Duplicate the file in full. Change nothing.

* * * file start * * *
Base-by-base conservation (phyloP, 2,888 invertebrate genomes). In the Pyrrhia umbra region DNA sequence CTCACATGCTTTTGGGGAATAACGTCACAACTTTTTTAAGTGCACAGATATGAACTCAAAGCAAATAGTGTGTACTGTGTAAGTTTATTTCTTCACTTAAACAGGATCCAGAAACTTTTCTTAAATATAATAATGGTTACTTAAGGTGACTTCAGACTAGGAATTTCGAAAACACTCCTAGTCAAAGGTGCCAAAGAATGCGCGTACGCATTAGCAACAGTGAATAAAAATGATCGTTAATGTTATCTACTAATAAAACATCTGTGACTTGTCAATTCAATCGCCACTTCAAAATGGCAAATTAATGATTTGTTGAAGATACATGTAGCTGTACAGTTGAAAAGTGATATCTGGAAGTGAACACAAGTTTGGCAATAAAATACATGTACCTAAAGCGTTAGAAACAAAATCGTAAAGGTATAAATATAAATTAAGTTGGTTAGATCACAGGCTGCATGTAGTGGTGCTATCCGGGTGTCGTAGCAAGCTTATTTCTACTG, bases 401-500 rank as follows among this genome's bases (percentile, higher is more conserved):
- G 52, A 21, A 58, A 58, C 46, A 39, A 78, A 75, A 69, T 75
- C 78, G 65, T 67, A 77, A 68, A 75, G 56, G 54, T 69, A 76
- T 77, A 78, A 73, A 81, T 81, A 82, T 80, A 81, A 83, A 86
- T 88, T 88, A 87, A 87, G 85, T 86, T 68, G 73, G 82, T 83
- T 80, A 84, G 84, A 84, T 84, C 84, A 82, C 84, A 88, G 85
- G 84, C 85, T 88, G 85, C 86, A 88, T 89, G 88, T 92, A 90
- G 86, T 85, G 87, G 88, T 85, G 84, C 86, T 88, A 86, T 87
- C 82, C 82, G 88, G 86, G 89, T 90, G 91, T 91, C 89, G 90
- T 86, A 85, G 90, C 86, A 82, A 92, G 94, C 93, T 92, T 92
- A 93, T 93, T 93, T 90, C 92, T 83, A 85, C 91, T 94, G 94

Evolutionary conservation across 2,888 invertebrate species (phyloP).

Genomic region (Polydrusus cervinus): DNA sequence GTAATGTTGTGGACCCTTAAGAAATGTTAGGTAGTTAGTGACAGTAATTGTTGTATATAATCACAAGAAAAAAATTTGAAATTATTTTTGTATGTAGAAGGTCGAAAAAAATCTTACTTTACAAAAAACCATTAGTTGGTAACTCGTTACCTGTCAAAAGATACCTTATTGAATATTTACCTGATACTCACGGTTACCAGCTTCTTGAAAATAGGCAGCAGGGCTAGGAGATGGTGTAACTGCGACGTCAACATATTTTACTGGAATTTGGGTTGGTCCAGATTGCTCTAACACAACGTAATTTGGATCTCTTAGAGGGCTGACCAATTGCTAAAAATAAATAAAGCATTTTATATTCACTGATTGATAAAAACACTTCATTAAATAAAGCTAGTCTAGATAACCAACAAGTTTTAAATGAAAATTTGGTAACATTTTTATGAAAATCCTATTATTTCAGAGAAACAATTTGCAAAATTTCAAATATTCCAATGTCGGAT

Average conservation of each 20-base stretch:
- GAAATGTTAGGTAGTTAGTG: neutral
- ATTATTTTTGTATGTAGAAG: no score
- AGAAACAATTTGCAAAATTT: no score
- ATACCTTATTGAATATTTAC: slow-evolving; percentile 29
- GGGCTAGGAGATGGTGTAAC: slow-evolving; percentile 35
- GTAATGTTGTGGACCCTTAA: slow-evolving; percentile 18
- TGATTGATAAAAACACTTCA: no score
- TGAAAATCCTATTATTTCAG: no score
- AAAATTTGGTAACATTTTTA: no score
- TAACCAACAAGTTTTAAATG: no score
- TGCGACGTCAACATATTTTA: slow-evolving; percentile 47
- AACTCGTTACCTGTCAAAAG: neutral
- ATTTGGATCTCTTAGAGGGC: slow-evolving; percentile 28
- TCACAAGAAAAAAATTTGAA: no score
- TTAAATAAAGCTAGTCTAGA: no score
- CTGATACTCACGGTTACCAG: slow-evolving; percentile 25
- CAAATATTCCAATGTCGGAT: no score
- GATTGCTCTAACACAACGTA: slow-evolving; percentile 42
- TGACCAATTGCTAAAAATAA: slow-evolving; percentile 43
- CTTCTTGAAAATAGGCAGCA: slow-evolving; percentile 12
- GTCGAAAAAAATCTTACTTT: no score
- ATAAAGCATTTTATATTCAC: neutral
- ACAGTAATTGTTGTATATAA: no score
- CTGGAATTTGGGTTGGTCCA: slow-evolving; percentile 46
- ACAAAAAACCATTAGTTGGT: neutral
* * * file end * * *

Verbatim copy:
Base-by-base conservation (phyloP, 2,888 invertebrate genomes). In the Pyrrhia umbra region DNA sequence CTCACATGCTTTTGGGGAATAACGTCACAACTTTTTTAAGTGCACAGATATGAACTCAAAGCAAATAGTGTGTACTGTGTAAGTTTATTTCTTCACTTAAACAGGATCCAGAAACTTTTCTTAAATATAATAATGGTTACTTAAGGTGACTTCAGACTAGGAATTTCGAAAACACTCCTAGTCAAAGGTGCCAAAGAATGCGCGTACGCATTAGCAACAGTGAATAAAAATGATCGTTAATGTTATCTACTAATAAAACATCTGTGACTTGTCAATTCAATCGCCACTTCAAAATGGCAAATTAATGATTTGTTGAAGATACATGTAGCTGTACAGTTGAAAAGTGATATCTGGAAGTGAACACAAGTTTGGCAATAAAATACATGTACCTAAAGCGTTAGAAACAAAATCGTAAAGGTATAAATATAAATTAAGTTGGTTAGATCACAGGCTGCATGTAGTGGTGCTATCCGGGTGTCGTAGCAAGCTTATTTCTACTG, bases 401-500 rank as follows among this genome's bases (percentile, higher is more conserved):
- G 52, A 21, A 58, A 58, C 46, A 39, A 78, A 75, A 69, T 75
- C 78, G 65, T 67, A 77, A 68, A 75, G 56, G 54, T 69, A 76
- T 77, A 78, A 73, A 81, T 81, A 82, T 80, A 81, A 83, A 86
- T 88, T 88, A 87, A 87, G 85, T 86, T 68, G 73, G 82, T 83
- T 80, A 84, G 84, A 84, T 84, C 84, A 82, C 84, A 88, G 85
- G 84, C 85, T 88, G 85, C 86, A 88, T 89, G 88, T 92, A 90
- G 86, T 85, G 87, G 88, T 85, G 84, C 86, T 88, A 86, T 87
- C 82, C 82, G 88, G 86, G 89, T 90, G 91, T 91, C 89, G 90
- T 86, A 85, G 90, C 86, A 82, A 92, G 94, C 93, T 92, T 92
- A 93, T 93, T 93, T 90, C 92, T 83, A 85, C 91, T 94, G 94

Evolutionary conservation across 2,888 invertebrate species (phyloP).

Genomic region (Polydrusus cervinus): DNA sequence GTAATGTTGTGGACCCTTAAGAAATGTTAGGTAGTTAGTGACAGTAATTGTTGTATATAATCACAAGAAAAAAATTTGAAATTATTTTTGTATGTAGAAGGTCGAAAAAAATCTTACTTTACAAAAAACCATTAGTTGGTAACTCGTTACCTGTCAAAAGATACCTTATTGAATATTTACCTGATACTCACGGTTACCAGCTTCTTGAAAATAGGCAGCAGGGCTAGGAGATGGTGTAACTGCGACGTCAACATATTTTACTGGAATTTGGGTTGGTCCAGATTGCTCTAACACAACGTAATTTGGATCTCTTAGAGGGCTGACCAATTGCTAAAAATAAATAAAGCATTTTATATTCACTGATTGATAAAAACACTTCATTAAATAAAGCTAGTCTAGATAACCAACAAGTTTTAAATGAAAATTTGGTAACATTTTTATGAAAATCCTATTATTTCAGAGAAACAATTTGCAAAATTTCAAATATTCCAATGTCGGAT

Average conservation of each 20-base stretch:
- GAAATGTTAGGTAGTTAGTG: neutral
- ATTATTTTTGTATGTAGAAG: no score
- AGAAACAATTTGCAAAATTT: no score
- ATACCTTATTGAATATTTAC: slow-evolving; percentile 29
- GGGCTAGGAGATGGTGTAAC: slow-evolving; percentile 35
- GTAATGTTGTGGACCCTTAA: slow-evolving; percentile 18
- TGATTGATAAAAACACTTCA: no score
- TGAAAATCCTATTATTTCAG: no score
- AAAATTTGGTAACATTTTTA: no score
- TAACCAACAAGTTTTAAATG: no score
- TGCGACGTCAACATATTTTA: slow-evolving; percentile 47
- AACTCGTTACCTGTCAAAAG: neutral
- ATTTGGATCTCTTAGAGGGC: slow-evolving; percentile 28
- TCACAAGAAAAAAATTTGAA: no score
- TTAAATAAAGCTAGTCTAGA: no score
- CTGATACTCACGGTTACCAG: slow-evolving; percentile 25
- CAAATATTCCAATGTCGGAT: no score
- GATTGCTCTAACACAACGTA: slow-evolving; percentile 42
- TGACCAATTGCTAAAAATAA: slow-evolving; percentile 43
- CTTCTTGAAAATAGGCAGCA: slow-evolving; percentile 12
- GTCGAAAAAAATCTTACTTT: no score
- ATAAAGCATTTTATATTCAC: neutral
- ACAGTAATTGTTGTATATAA: no score
- CTGGAATTTGGGTTGGTCCA: slow-evolving; percentile 46
- ACAAAAAACCATTAGTTGGT: neutral